Staff Emotional and Physical Safety

Stay Safe

Ibram X. Kendi describes the nation in the ​midst of two crises​: “a racial pandemic within the viral pandemic-older than 1896, but as new as COVID-19, and the murder of George Floyd.” Like youth and families, EXL staff may be experiencing overwhelming anxiety, stress, feelings of isolation; “survivor’s guilt”, and other traumas. Research has shown that educators may experience ​vicarious trauma​ resulting from hearing youths’ “trauma stories and become witnesses to the pain, fear, and terror that trauma survivors have endured.” Some educators are themselves dealing with the lasting effects of trauma resulting from ​adverse childhood experiences​ (ACEs), and more recent trauma as dual pandemics disproportionately impact African American, Indigenous, and people of color.

At the same time, for EXL staff returning to physical programming, the possibility of exposure to COVID-19 may cause stress and anxiety about returning to work. Strict and ever-changing physical safety protocols are still being called for, while personal protective equipment may be difficult to access. Finally, the increased use of technology makes way for privacy or other legal issues that EXL staff may not be equipped to safeguard against.

The following questions should be considered when developing workforce processes and decisions that recognize the emotional and physical safety of staff:

  • How do I/we support staff with accessing no/low-cost mental health support?
  • How do I/we ensure staff have access to an ombudsperson within their agency to process interactions with their colleagues and supervisors?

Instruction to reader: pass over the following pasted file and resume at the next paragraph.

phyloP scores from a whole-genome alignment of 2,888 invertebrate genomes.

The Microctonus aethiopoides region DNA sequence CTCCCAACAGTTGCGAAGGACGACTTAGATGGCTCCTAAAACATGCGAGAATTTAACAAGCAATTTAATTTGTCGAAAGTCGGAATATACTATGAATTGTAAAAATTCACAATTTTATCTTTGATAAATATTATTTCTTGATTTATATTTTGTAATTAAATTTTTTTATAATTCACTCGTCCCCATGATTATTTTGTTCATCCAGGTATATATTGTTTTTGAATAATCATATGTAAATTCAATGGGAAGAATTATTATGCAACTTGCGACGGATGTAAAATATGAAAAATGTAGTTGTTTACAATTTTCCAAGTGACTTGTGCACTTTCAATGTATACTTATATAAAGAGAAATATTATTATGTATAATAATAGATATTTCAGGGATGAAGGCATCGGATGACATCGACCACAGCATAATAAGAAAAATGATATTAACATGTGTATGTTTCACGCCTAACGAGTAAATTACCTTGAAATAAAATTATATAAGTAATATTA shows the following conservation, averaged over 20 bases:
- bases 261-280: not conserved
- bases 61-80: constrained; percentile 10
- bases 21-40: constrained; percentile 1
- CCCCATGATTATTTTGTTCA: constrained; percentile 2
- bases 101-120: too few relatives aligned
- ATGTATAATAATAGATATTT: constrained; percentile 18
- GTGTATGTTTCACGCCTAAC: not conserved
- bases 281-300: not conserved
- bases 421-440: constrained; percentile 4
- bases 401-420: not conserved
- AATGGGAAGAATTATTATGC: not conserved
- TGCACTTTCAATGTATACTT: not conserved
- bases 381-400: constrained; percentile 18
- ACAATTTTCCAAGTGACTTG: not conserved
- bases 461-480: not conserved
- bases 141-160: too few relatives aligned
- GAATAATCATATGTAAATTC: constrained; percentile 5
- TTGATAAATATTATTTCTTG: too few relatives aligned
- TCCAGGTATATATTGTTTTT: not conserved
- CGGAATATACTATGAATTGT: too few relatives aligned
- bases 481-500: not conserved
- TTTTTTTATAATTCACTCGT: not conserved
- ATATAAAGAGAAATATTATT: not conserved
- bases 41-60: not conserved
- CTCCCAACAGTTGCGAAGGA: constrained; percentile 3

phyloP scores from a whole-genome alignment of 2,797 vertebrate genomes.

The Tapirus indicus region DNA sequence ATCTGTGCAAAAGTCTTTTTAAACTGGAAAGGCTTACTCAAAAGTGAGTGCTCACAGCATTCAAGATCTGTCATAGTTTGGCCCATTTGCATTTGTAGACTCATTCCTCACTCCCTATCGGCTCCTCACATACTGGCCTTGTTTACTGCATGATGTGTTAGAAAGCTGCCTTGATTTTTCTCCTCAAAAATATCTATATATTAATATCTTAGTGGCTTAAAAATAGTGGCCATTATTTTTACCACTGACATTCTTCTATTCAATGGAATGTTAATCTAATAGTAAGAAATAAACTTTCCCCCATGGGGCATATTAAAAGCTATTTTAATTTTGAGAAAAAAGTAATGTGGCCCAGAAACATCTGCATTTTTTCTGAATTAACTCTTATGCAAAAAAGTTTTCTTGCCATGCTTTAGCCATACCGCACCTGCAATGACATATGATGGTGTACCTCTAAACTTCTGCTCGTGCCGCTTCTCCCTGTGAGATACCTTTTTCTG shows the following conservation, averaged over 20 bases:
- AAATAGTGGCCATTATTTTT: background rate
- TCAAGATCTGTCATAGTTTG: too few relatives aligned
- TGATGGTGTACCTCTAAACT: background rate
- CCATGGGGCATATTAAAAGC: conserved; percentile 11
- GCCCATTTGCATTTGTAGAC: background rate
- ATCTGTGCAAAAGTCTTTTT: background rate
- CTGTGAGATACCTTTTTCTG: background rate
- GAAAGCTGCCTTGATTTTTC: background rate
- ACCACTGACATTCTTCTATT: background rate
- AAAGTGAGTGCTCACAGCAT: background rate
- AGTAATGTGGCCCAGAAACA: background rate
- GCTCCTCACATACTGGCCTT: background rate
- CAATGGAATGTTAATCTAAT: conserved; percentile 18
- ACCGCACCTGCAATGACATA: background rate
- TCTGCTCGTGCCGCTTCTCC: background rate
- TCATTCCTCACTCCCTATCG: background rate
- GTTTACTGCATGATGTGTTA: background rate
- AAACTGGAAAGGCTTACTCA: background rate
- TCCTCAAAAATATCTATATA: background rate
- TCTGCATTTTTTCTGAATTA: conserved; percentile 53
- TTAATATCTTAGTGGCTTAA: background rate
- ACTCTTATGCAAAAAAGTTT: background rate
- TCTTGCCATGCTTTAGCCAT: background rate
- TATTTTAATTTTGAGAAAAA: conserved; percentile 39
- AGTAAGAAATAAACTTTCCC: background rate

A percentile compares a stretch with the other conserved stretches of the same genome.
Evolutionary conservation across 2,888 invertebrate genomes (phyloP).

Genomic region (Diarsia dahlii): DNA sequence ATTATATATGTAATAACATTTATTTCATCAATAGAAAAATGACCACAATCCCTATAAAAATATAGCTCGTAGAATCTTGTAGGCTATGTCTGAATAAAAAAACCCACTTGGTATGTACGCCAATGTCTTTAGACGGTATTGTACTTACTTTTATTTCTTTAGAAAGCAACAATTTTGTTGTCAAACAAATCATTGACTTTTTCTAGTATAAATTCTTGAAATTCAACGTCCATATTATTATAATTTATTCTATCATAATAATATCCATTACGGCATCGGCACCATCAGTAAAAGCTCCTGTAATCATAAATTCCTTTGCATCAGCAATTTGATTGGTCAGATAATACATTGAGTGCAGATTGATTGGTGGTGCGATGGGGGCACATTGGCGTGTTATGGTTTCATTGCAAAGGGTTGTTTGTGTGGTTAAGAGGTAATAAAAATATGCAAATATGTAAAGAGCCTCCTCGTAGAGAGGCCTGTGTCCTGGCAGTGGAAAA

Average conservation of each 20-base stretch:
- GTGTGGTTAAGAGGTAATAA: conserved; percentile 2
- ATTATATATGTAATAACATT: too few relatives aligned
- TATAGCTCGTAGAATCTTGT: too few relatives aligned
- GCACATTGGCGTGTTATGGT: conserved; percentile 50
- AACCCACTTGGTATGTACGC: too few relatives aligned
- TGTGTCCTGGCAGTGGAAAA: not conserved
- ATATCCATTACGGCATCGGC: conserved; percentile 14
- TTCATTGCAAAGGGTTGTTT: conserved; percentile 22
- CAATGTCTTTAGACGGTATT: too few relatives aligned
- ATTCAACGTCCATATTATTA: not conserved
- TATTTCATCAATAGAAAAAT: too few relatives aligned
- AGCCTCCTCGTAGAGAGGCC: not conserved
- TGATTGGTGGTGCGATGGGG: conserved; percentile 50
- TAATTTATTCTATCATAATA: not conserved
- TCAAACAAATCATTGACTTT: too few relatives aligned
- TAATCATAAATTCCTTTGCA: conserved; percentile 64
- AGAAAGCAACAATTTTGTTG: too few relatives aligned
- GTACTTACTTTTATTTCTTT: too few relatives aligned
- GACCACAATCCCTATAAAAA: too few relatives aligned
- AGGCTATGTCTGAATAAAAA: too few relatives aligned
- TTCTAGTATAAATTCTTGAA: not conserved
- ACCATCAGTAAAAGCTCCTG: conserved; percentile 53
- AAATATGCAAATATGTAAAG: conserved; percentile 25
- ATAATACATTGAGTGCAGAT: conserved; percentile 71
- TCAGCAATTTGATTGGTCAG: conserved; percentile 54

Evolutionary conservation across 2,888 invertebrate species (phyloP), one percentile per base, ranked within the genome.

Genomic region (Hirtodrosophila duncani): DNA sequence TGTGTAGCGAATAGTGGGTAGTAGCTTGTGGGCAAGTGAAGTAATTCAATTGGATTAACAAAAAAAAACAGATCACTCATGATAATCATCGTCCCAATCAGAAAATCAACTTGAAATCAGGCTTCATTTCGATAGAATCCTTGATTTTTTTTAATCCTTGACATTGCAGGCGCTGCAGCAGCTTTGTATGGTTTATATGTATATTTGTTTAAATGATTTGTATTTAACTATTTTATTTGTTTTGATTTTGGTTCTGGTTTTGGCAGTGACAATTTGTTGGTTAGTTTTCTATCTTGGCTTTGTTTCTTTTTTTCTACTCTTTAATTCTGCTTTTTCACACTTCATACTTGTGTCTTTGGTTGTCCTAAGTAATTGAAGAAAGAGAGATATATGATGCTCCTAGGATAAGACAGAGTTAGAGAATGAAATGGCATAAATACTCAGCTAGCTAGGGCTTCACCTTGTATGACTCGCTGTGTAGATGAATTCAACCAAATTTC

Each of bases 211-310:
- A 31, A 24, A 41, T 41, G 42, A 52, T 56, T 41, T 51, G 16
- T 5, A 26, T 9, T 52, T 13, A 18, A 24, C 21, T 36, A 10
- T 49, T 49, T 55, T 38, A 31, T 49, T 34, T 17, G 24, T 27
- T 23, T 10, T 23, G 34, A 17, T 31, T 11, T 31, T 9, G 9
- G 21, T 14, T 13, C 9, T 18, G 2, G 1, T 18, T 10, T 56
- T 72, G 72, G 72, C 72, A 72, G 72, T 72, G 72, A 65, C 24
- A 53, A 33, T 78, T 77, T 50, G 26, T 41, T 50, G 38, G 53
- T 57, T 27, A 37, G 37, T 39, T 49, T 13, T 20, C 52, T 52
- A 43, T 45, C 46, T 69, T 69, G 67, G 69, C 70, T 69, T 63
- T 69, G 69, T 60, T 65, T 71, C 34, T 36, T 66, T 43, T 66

• How do I/we encourage and support difficult conversations about race in a safe, confidential, and private space?
  • How do I/we support the mental and emotional wellness of the staff, especially staff of color? Of low-income staff?
  • How do I/we ensure staff are aware of how trauma and ACEs impact adult learning and comprehension?
  • How do I/we support the needs of trans staff of color?
  • Do COVID-19 guidelines help address fears of returning to programs and schools?
  • How do I/we protect the physical safety of site-based staff, who are largely staff of color and low-income?
  • How do I/we ensure all staff, especially frontline staff, have sufficient liability coverage (to cover increased health risks)?
  • How do I/we consider language, cultural identity, race, education, and other identities when planning meetings and communicating with staff?
  • Do I/we provide training to prevent staff from misidentifying indicia of poverty as neglect/abuse?
  • How do I/we ensure virtual trainings are mindful of how post-traumatic stress disorder impacts adult learning and comprehension?
  • How have I/we considered the elevated health risks faced by frontline staff, who are largely people of color and low-income, in our decision to offer in-person programming?
  • Have I/we identified the conditions needed to offer in-person programming that upholds the physical and emotional safety of staff?
  • Have I/we considered if virtual-only programming is needed until there is a vaccine as a solution to ensuring the safety of staff?  

Download a pdf of these questions to guide your decision-making.